Dirty Dave Rudabaugh – Feared by Billy the Kid


Dave Rudabaugh

Dave Rudabaugh

David Rudabaugh was born in Fulton County, Illinois in July 1854. However, his family moved to Eureka, Kansas in 1870. Later he lived in Greenwood County, Kansas before following the cattle trail west into Colorado. Little is known about his life until he joined the “outlaw trail.”

Nicknamed “Dirty Dave” because he rarely bathed and wore filthy clothes, he came to notoriety in the 1870s as the head of a gang of thieves and rustlers in Texas. But Rudabaugh didn’t limit his thieving to the Lone Star State. When he and his gang robbed a Santa Fe Railroad construction camp in Kansas in November 1877, Wyatt Earp was issued an acting commission as a U.S. Deputy Marshal to pursue the outlaw out of the state.

Following Rudabaugh’s trail for 400 miles to Fort Griffin, Texas, Wyatt Earp visited the Shanssey’s Saloon, asking about Rudabaugh. Owner John Shanssey said that Rudabaugh had been there earlier in the week, but didn’t know where he was bound.

He then directed Wyatt to Doc Holliday who had played cards with Rudabaugh. Wyatt was skeptical about talking to Holliday, as it was well known that Doc hated lawmen. However, when Wyatt found him that evening at Shanssey’s, he was surprised at Holliday’s willingness to talk.

Doc told Wyatt that he thought that Rudabaugh had back-trailed to Kansas. It was this first meeting between Earp and Holliday that would form their lifetime friendship. Wyatt wired this information to Bat Masterson and the news was instrumental in apprehending Rudabaugh.

Trying to stay one step ahead of Wyatt, Rudabaugh had in fact returned to Kansas but would rob yet another train before being caught. On January 27, 1878, Rudabaugh, along with five other men, unsuccessfully attempted to hold up a train in Kinsley, Kansas. He and his accomplice Edgar West were caught within days by Sheriff Bat Masterson and his posse, which included John Joshua Webb (J.J.). When Rudabaugh went for his gun, Webb stopped him and forced him to surrender. The other four accomplices were arrested later. Rudabaugh then informed on his cohorts and promised to go “straight.” Rudabaugh’s accomplices were sent to prison, but Dirty Dave was soon released, drifting to New Mexico and returning to thievery once again.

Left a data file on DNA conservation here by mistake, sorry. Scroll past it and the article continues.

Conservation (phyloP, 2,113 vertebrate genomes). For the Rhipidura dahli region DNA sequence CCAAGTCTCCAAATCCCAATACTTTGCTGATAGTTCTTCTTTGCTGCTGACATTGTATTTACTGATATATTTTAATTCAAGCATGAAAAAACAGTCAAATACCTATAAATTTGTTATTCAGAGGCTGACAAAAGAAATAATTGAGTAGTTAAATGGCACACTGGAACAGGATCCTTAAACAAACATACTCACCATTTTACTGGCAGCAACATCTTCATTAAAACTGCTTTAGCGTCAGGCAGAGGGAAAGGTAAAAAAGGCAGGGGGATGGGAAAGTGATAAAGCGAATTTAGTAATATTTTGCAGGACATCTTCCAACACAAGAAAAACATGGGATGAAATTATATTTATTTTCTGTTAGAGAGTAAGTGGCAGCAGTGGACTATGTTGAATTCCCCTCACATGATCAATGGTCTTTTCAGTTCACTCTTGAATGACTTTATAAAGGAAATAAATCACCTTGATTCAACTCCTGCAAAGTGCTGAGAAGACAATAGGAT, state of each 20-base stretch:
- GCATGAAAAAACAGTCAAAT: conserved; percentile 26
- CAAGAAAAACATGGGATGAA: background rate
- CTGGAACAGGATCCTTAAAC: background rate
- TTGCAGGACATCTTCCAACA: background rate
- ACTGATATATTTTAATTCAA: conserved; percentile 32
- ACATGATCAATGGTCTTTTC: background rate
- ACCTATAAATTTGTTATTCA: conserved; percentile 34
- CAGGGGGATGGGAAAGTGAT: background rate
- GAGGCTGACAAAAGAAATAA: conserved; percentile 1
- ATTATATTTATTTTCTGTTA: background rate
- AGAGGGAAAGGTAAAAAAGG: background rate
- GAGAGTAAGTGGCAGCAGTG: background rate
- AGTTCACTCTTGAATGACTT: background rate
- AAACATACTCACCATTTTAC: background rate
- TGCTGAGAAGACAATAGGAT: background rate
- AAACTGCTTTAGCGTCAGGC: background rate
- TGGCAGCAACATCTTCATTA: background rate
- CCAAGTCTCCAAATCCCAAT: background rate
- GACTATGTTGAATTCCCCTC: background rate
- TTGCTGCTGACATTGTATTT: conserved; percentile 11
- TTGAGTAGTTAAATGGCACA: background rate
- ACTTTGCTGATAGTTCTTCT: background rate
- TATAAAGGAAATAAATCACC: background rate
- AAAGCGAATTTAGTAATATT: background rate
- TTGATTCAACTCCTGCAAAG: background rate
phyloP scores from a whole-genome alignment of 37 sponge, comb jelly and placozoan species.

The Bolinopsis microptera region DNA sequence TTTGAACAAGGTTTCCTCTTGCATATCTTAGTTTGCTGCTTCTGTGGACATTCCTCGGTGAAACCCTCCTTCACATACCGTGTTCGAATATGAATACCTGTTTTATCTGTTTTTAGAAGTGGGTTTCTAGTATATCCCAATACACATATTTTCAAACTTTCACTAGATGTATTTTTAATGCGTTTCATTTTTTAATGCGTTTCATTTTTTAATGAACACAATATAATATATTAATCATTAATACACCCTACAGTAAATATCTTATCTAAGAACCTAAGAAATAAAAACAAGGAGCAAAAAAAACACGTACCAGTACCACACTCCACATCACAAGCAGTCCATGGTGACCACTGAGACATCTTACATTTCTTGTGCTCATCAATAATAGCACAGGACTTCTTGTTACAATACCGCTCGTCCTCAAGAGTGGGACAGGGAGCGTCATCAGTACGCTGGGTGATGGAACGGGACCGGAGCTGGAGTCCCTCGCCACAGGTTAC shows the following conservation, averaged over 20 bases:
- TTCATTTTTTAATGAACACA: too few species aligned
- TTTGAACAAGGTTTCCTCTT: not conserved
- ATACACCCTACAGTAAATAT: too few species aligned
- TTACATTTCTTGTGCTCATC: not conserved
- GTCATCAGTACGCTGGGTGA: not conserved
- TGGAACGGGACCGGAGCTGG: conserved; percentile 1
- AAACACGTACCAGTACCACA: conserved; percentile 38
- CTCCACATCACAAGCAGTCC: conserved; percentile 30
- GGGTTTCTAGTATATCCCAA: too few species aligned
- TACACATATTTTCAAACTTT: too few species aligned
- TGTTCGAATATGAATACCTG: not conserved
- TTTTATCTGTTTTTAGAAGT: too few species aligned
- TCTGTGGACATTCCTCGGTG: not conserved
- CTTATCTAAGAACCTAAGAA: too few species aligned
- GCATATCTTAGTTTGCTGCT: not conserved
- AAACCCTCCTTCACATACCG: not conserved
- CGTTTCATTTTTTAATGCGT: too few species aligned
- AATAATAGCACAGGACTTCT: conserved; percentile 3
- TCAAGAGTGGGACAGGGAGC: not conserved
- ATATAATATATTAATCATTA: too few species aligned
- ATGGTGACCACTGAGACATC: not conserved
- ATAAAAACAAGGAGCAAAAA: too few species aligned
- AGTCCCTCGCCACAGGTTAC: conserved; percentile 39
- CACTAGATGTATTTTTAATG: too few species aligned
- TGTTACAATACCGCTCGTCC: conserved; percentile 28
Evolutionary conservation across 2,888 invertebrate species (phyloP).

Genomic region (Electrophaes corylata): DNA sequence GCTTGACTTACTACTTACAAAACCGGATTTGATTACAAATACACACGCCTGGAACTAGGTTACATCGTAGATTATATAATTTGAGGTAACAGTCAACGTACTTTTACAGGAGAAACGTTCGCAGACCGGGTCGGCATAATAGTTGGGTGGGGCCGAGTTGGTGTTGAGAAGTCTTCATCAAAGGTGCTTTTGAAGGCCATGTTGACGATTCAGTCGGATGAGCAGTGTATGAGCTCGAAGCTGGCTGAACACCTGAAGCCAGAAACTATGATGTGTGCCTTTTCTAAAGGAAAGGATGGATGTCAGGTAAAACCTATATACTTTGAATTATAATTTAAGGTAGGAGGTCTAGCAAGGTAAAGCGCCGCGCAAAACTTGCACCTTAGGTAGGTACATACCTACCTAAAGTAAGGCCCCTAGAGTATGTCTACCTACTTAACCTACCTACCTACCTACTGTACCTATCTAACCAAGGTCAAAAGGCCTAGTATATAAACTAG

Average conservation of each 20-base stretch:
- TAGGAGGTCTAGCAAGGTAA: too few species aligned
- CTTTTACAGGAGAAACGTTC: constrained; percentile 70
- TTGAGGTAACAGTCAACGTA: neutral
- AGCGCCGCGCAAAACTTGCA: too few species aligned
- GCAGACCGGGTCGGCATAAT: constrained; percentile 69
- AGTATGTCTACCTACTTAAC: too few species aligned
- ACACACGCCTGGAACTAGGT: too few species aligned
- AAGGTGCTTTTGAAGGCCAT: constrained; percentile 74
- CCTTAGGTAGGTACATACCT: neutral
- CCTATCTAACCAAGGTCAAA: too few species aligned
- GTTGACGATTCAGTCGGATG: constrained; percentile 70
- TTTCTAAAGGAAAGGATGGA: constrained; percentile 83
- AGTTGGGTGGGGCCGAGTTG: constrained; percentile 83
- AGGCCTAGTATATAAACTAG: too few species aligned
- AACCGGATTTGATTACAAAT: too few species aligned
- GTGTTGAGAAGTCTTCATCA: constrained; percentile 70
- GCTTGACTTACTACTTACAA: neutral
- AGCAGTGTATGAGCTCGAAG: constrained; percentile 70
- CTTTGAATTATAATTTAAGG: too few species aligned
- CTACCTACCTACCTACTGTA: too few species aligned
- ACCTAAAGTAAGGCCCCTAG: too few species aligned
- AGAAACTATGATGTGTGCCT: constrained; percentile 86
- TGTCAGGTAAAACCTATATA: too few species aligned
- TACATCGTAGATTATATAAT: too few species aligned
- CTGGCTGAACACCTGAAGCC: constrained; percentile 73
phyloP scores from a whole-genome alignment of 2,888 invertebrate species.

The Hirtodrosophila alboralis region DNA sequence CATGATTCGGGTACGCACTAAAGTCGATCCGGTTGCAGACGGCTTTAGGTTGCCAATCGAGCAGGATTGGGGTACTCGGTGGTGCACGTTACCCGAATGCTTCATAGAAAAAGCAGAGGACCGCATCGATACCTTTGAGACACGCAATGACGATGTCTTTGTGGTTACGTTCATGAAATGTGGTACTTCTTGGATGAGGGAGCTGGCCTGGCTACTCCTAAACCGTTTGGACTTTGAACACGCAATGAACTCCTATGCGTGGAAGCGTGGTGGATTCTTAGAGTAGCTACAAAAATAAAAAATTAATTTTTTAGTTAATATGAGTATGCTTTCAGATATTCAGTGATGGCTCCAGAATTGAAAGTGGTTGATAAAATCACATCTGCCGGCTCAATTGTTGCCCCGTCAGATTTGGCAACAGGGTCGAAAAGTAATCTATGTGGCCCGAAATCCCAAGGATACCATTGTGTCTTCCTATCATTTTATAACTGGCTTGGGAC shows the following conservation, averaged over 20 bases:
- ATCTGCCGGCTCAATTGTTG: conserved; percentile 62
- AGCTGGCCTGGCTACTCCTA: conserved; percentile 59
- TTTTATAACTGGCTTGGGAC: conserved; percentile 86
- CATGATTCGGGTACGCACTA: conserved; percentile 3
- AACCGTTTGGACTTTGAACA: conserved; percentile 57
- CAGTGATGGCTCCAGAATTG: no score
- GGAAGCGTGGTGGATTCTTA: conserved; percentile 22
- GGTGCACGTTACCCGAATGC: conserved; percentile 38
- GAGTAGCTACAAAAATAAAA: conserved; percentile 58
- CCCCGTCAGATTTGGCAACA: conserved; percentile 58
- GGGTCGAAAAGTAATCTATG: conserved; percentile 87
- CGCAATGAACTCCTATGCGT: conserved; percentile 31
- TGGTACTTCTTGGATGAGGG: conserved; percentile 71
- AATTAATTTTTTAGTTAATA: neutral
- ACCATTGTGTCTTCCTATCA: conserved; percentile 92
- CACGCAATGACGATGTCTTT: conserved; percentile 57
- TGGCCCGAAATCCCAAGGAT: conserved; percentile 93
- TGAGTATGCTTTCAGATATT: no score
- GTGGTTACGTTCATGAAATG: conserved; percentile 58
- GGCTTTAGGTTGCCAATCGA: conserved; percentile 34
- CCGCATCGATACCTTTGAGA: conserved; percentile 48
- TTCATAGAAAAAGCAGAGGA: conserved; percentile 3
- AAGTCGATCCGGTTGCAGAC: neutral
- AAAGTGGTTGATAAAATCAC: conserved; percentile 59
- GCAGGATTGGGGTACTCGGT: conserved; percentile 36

In 1879 he reunited with some of his acquaintances from Kansas and for the next six months they terrorized Las Vegas, New Mexico, committing train and stagecoach robberies as the “Dodge City Gang.” Members of the gang included “Mysterious Dave Mather,” Joe Carson, “Hoodoo Brown,” the Justice of the Peace; and City Marshal  John Joshua Webb, Rudabaugh’s former enemy in Dodge City.

On October 14, 1879, a train was robbed in the Las Vegas area by masked men. The robbers made off with $2,085, three pistols, and all the lanterns on the train. Two years later, when Rudabaugh was finally arrested, he would confess to participating in the robbery.

Las Vegas, New Mexico Saloon

Las Vegas, New Mexico Saloon

On January 22, 1880, T.J. House, James West, John Dorsey, and William Randall were parading about town sneering, laughing, and looking for trouble. When they entered the Close & Patterson Variety Hall, Marshal Joe Carson asked them to check their guns, and they refused. A wild gunfight ensued and Carson was killed immediately, while Deputy “Mysterious” Dave Mather killed Randall and dropped West.

John Dorsey, though wounded, and T.J. House managed to escape. On February 5th the Dodge City Gang learned that Dorsey and House were hiding out at the home of Juan Antonio Dominguez in Buena Vista, thirty miles north of Las Vegas. A posse comprised of J.J. Webb, Dave Rudabaugh, and five other men, surrounded the House and called for the men to surrender.

Dorsey and House complied after assurance of protection from the citizens of Las Vegas was given. However, the assurance would be hollow, as, within hours of the men being placed in the Old Town Jail, vigilantes relieved the jailers of the prisoners. Taking them to the windmill on the Plaza to hang, Mrs. Carson opened fire on the men before the vigilantes had a chance to hang them. Escaping justice for this murder, Rudabaugh and the rest of the gang continued to rob and rustle until J.J. Webb was arrested for the murder of Mike Kelliher on March 2, 1880. A lynch mob formed but were held off by the Dodge City Gang with “Dirty Dave” at the helm.